A seemingly hopeless divide within the Republican Party over oil drilling in a pristine wildlife refuge in Alaska is threatening to block unrelated budget cuts that are a central pillar of the GOP's plans for this year.

The battle pits about two dozen pro-environment and newly empowered House Republicans against veteran GOP proponents of drilling who say the Arctic National Wildlife Refuge may hold up to $500 billion worth of oil vital to the nation's energy needs. Neither side is budging.

"The Senate won't take anything that doesn't have some sort of program for ANWR in it, and the House right now won't take anything that does," said House Energy and Commerce Committee Chairman Joe Barton, R-Texas.

Year after year, Republican leaders and energy industry supporters like Barton could ignore the two to three dozen House Republicans who opposed drilling in the Alaska refugee because their "no" votes were offset by an equal number of "yes" votes from oil-state Democrats.

But virtually every Democrat in Congress opposes the budget bill because of its cuts in popular social programs, so Republican leaders in the House don't have that critical support from across the aisle to carry the vote on Alaska drilling.

The impasse threatens plans to deliver to its GOP political base by Christmas about $45 billion in spending cuts over the next five years. The base is uneasy with its party's performance on spending and budget deficits. Passage of the budget bill is also an important step before Congress can extend expiring tax cuts.

Numerous differences on other policy issues like Medicaid and welfare also are hanging up a final agreement on budget cuts, but Alaska drilling remains the biggest obstacle. It wasn't supposed to be that way when the budget process began in February.

Even though a majority in both the House and Senate support drilling in the refuge, filibuster threats by drilling opponents in the Senate have always blocked efforts to pass it as part of broader energy legislation. The filibuster threat means it effectively takes 60 votes in the 100-member Senate to pass ANWR drilling under normal rules.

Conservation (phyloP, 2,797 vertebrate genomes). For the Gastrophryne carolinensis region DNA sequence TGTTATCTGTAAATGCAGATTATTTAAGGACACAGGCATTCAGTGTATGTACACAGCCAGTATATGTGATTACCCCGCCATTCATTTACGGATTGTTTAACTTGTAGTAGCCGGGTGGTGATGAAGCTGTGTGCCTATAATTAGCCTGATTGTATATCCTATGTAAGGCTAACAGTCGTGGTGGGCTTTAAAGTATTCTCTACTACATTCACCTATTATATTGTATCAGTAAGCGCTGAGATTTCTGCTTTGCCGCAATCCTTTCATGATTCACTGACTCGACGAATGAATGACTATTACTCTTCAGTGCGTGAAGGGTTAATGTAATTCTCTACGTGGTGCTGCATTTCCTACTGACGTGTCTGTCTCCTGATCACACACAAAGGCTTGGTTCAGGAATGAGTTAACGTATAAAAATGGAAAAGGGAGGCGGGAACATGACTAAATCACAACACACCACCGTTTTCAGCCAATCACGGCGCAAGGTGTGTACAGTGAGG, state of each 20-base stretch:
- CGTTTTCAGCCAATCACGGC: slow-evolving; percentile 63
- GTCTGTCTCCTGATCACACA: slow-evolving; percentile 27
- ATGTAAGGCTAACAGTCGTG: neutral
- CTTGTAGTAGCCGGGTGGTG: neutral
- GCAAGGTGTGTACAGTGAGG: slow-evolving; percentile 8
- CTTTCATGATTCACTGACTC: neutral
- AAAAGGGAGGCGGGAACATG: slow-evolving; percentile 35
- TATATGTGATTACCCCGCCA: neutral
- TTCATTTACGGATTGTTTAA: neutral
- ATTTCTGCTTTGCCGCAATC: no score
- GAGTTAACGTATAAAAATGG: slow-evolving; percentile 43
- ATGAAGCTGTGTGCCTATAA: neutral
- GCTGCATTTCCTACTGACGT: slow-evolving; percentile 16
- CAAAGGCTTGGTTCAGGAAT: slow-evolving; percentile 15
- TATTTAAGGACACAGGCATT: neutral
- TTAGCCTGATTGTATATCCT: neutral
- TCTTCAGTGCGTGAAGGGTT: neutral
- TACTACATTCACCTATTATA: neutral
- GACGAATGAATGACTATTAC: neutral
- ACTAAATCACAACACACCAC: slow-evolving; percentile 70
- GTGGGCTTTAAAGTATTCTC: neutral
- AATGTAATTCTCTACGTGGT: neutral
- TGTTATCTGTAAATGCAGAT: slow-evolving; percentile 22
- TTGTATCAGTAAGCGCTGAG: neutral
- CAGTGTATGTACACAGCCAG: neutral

To clear that hurdle this year, Senate advocates of drilling, especially Ted Stevens, R-Alaska, and Energy Committee Chairman Pete Domenici, R-N.M., put the issue on the sweeping budget measure, which cannot be filibustered.

The Arctic drilling plan is eligible for the budget because it would bring the government about $2.5 billion in revenues through oil leases through 2010, say official congressional scorekeepers. Leasing supporters say the revenues could be as high as $5 billion in that time because of high oil prices.

While use of a filibuster-proof budget bill is the only way to get the Arctic drilling plan through the Senate, it gives House GOP opponents of drilling a decisive advantage. The defection of just 14 Republicans can scuttle the entire budget bill if every Democrat votes against it. House Speaker Dennis Hastert, R-Ill., felt he had no choice but to strip drilling out of the bill last month after 25 Republicans signed a letter demanding it.

That further emboldened moderate Republicans. Now that Republican leaders are hoping to reinsert the ANWR provision into the final bill, the GOP opponents of ANWR are holding firm.

"We're assuming that ANWR will be out of the bill," said Rep. Nancy Johnson, R-Conn.

In a longshot bid to keep the drilling provision alive, Republicans are seeking out House Democrats to see if there are ways to persuade them to support the broader budget bill. The top targets are the 30 or so Democrats who support ANWR drilling as a stand-alone measure, as well as Gulf Coast lawmakers desperate for financial help for their constituents.

But there's no indication the Republicans are making headway with House Democrats, none of whom voted for the budget plan the first time around last month. They oppose the bill for cuts to Medicaid, student loan subsidies and food stamps, among other provisions. And they complain that the budget cut bill, when coupled with companion tax bills, actually leads to an increase in the deficit.

"I can't trade Medicaid cuts for being able to open up ANWR," said Rep. Gene Green, D-Texas, an oil industry supporter.

Some Democrats, however, haven't shut to the door to such overtures. Reps. Charles Melancon of Louisiana and Gene Taylor of Mississippi, for example, are demanding immediate relief for their hurricane-ravaged constituents rather than the longer-term aid being offered so far.

House Minority Leader Nancy Pelosi, D-Calif., said the GOP plan to lure Democratic votes isn't working. She said several lawmakers have "come to me and said, 'They've approached me. I want you to know I won't have anything to do with it."'